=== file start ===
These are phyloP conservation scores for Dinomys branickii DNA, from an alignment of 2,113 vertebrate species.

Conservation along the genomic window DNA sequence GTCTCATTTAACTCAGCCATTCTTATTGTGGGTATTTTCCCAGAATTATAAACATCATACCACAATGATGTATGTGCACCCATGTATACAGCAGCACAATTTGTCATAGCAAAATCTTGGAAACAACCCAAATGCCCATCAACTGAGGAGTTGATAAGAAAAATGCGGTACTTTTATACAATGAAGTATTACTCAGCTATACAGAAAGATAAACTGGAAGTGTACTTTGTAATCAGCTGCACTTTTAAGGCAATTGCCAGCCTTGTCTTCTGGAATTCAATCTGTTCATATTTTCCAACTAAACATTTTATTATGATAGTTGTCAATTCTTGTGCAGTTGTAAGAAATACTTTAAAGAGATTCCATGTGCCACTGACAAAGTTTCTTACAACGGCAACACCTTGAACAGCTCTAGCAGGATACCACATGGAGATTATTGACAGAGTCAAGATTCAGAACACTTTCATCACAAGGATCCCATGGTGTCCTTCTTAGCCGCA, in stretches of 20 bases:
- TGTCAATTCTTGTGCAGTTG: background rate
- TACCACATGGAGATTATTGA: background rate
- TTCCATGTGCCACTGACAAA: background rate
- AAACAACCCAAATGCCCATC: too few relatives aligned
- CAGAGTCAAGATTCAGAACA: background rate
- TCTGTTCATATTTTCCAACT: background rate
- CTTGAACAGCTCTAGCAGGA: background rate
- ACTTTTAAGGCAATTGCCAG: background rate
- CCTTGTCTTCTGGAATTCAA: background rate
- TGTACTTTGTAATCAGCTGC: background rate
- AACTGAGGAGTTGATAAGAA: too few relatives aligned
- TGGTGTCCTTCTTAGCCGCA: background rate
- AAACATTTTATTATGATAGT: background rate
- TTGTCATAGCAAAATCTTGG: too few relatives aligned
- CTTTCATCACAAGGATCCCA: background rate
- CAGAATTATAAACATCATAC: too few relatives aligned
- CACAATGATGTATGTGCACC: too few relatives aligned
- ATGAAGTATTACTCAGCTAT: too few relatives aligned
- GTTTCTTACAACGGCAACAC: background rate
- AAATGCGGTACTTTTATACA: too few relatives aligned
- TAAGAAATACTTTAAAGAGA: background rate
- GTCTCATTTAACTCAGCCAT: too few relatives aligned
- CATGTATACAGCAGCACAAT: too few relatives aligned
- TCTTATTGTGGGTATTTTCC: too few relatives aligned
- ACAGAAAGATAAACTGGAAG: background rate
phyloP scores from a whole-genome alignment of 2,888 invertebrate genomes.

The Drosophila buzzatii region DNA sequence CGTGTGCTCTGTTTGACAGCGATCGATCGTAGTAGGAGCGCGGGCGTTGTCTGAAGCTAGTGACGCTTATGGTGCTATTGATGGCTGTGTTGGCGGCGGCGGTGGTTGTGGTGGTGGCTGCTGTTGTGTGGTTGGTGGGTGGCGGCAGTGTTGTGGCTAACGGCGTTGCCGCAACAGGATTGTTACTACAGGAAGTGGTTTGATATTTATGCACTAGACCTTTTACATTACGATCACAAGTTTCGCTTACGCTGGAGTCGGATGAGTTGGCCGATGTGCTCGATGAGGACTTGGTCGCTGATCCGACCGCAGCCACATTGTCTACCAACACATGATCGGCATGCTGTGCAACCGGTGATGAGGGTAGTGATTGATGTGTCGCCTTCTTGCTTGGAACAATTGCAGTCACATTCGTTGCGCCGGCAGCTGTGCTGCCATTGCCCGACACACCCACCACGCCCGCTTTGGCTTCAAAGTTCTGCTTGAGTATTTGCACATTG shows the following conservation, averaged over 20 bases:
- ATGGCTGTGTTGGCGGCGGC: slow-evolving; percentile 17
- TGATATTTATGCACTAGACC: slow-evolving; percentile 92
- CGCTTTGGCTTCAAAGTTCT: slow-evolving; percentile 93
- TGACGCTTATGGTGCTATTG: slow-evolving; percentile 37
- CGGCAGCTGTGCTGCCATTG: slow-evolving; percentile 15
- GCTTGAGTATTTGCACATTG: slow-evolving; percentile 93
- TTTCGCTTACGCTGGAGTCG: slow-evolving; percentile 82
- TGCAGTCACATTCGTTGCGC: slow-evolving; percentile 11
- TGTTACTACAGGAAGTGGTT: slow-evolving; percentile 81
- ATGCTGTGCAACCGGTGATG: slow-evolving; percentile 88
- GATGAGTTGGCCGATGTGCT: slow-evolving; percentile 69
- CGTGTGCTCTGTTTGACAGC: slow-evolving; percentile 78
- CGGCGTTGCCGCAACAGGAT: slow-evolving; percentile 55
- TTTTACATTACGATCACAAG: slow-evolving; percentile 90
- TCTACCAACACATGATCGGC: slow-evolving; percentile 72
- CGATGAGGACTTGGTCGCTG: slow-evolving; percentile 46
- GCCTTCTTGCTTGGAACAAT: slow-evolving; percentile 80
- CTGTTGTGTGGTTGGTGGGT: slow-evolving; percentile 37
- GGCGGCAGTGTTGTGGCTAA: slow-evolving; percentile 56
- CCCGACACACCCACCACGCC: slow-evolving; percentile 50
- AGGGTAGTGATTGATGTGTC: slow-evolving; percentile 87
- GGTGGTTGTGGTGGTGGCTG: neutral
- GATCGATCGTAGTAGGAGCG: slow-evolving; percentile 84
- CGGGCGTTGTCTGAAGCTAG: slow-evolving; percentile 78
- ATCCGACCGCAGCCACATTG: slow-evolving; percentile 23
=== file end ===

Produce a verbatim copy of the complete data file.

These are phyloP conservation scores for Dinomys branickii DNA, from an alignment of 2,113 vertebrate species.

Conservation along the genomic window DNA sequence GTCTCATTTAACTCAGCCATTCTTATTGTGGGTATTTTCCCAGAATTATAAACATCATACCACAATGATGTATGTGCACCCATGTATACAGCAGCACAATTTGTCATAGCAAAATCTTGGAAACAACCCAAATGCCCATCAACTGAGGAGTTGATAAGAAAAATGCGGTACTTTTATACAATGAAGTATTACTCAGCTATACAGAAAGATAAACTGGAAGTGTACTTTGTAATCAGCTGCACTTTTAAGGCAATTGCCAGCCTTGTCTTCTGGAATTCAATCTGTTCATATTTTCCAACTAAACATTTTATTATGATAGTTGTCAATTCTTGTGCAGTTGTAAGAAATACTTTAAAGAGATTCCATGTGCCACTGACAAAGTTTCTTACAACGGCAACACCTTGAACAGCTCTAGCAGGATACCACATGGAGATTATTGACAGAGTCAAGATTCAGAACACTTTCATCACAAGGATCCCATGGTGTCCTTCTTAGCCGCA, in stretches of 20 bases:
- TGTCAATTCTTGTGCAGTTG: background rate
- TACCACATGGAGATTATTGA: background rate
- TTCCATGTGCCACTGACAAA: background rate
- AAACAACCCAAATGCCCATC: too few relatives aligned
- CAGAGTCAAGATTCAGAACA: background rate
- TCTGTTCATATTTTCCAACT: background rate
- CTTGAACAGCTCTAGCAGGA: background rate
- ACTTTTAAGGCAATTGCCAG: background rate
- CCTTGTCTTCTGGAATTCAA: background rate
- TGTACTTTGTAATCAGCTGC: background rate
- AACTGAGGAGTTGATAAGAA: too few relatives aligned
- TGGTGTCCTTCTTAGCCGCA: background rate
- AAACATTTTATTATGATAGT: background rate
- TTGTCATAGCAAAATCTTGG: too few relatives aligned
- CTTTCATCACAAGGATCCCA: background rate
- CAGAATTATAAACATCATAC: too few relatives aligned
- CACAATGATGTATGTGCACC: too few relatives aligned
- ATGAAGTATTACTCAGCTAT: too few relatives aligned
- GTTTCTTACAACGGCAACAC: background rate
- AAATGCGGTACTTTTATACA: too few relatives aligned
- TAAGAAATACTTTAAAGAGA: background rate
- GTCTCATTTAACTCAGCCAT: too few relatives aligned
- CATGTATACAGCAGCACAAT: too few relatives aligned
- TCTTATTGTGGGTATTTTCC: too few relatives aligned
- ACAGAAAGATAAACTGGAAG: background rate
phyloP scores from a whole-genome alignment of 2,888 invertebrate genomes.

The Drosophila buzzatii region DNA sequence CGTGTGCTCTGTTTGACAGCGATCGATCGTAGTAGGAGCGCGGGCGTTGTCTGAAGCTAGTGACGCTTATGGTGCTATTGATGGCTGTGTTGGCGGCGGCGGTGGTTGTGGTGGTGGCTGCTGTTGTGTGGTTGGTGGGTGGCGGCAGTGTTGTGGCTAACGGCGTTGCCGCAACAGGATTGTTACTACAGGAAGTGGTTTGATATTTATGCACTAGACCTTTTACATTACGATCACAAGTTTCGCTTACGCTGGAGTCGGATGAGTTGGCCGATGTGCTCGATGAGGACTTGGTCGCTGATCCGACCGCAGCCACATTGTCTACCAACACATGATCGGCATGCTGTGCAACCGGTGATGAGGGTAGTGATTGATGTGTCGCCTTCTTGCTTGGAACAATTGCAGTCACATTCGTTGCGCCGGCAGCTGTGCTGCCATTGCCCGACACACCCACCACGCCCGCTTTGGCTTCAAAGTTCTGCTTGAGTATTTGCACATTG shows the following conservation, averaged over 20 bases:
- ATGGCTGTGTTGGCGGCGGC: slow-evolving; percentile 17
- TGATATTTATGCACTAGACC: slow-evolving; percentile 92
- CGCTTTGGCTTCAAAGTTCT: slow-evolving; percentile 93
- TGACGCTTATGGTGCTATTG: slow-evolving; percentile 37
- CGGCAGCTGTGCTGCCATTG: slow-evolving; percentile 15
- GCTTGAGTATTTGCACATTG: slow-evolving; percentile 93
- TTTCGCTTACGCTGGAGTCG: slow-evolving; percentile 82
- TGCAGTCACATTCGTTGCGC: slow-evolving; percentile 11
- TGTTACTACAGGAAGTGGTT: slow-evolving; percentile 81
- ATGCTGTGCAACCGGTGATG: slow-evolving; percentile 88
- GATGAGTTGGCCGATGTGCT: slow-evolving; percentile 69
- CGTGTGCTCTGTTTGACAGC: slow-evolving; percentile 78
- CGGCGTTGCCGCAACAGGAT: slow-evolving; percentile 55
- TTTTACATTACGATCACAAG: slow-evolving; percentile 90
- TCTACCAACACATGATCGGC: slow-evolving; percentile 72
- CGATGAGGACTTGGTCGCTG: slow-evolving; percentile 46
- GCCTTCTTGCTTGGAACAAT: slow-evolving; percentile 80
- CTGTTGTGTGGTTGGTGGGT: slow-evolving; percentile 37
- GGCGGCAGTGTTGTGGCTAA: slow-evolving; percentile 56
- CCCGACACACCCACCACGCC: slow-evolving; percentile 50
- AGGGTAGTGATTGATGTGTC: slow-evolving; percentile 87
- GGTGGTTGTGGTGGTGGCTG: neutral
- GATCGATCGTAGTAGGAGCG: slow-evolving; percentile 84
- CGGGCGTTGTCTGAAGCTAG: slow-evolving; percentile 78
- ATCCGACCGCAGCCACATTG: slow-evolving; percentile 23